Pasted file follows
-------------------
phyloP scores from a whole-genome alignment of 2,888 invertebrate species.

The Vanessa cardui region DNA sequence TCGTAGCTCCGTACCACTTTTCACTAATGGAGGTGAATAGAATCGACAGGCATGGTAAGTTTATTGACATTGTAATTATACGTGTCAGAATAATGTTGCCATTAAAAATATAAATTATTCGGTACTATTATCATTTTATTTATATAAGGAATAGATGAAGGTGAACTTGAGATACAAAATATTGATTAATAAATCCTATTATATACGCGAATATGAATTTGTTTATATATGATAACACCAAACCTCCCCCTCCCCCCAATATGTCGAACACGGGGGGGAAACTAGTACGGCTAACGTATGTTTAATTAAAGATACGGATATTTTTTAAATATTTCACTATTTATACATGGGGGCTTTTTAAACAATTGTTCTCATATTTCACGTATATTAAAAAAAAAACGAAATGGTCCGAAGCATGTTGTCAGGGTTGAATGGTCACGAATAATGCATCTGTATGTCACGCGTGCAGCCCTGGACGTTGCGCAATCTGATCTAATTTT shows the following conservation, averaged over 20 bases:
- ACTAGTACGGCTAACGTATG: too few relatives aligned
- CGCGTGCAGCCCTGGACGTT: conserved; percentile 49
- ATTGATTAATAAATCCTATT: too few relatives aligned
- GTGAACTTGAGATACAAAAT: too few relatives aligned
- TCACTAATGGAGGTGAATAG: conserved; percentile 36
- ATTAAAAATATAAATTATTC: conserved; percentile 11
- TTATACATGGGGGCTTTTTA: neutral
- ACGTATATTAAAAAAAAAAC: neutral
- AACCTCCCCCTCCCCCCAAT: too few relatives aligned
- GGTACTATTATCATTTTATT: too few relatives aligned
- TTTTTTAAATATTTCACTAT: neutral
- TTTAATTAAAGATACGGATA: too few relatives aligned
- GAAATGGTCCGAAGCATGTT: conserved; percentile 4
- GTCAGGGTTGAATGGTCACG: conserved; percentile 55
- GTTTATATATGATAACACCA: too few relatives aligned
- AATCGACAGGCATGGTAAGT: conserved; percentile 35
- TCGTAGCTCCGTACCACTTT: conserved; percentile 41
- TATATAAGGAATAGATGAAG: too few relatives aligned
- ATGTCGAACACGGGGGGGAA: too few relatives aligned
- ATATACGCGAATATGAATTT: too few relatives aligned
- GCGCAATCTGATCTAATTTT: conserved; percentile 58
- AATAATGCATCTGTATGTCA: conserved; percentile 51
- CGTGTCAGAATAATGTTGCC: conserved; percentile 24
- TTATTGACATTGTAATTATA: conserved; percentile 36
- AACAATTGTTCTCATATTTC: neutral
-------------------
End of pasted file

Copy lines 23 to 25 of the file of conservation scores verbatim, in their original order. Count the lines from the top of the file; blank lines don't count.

- GCGCAATCTGATCTAATTTT: conserved; percentile 58
- AATAATGCATCTGTATGTCA: conserved; percentile 51
- CGTGTCAGAATAATGTTGCC: conserved; percentile 24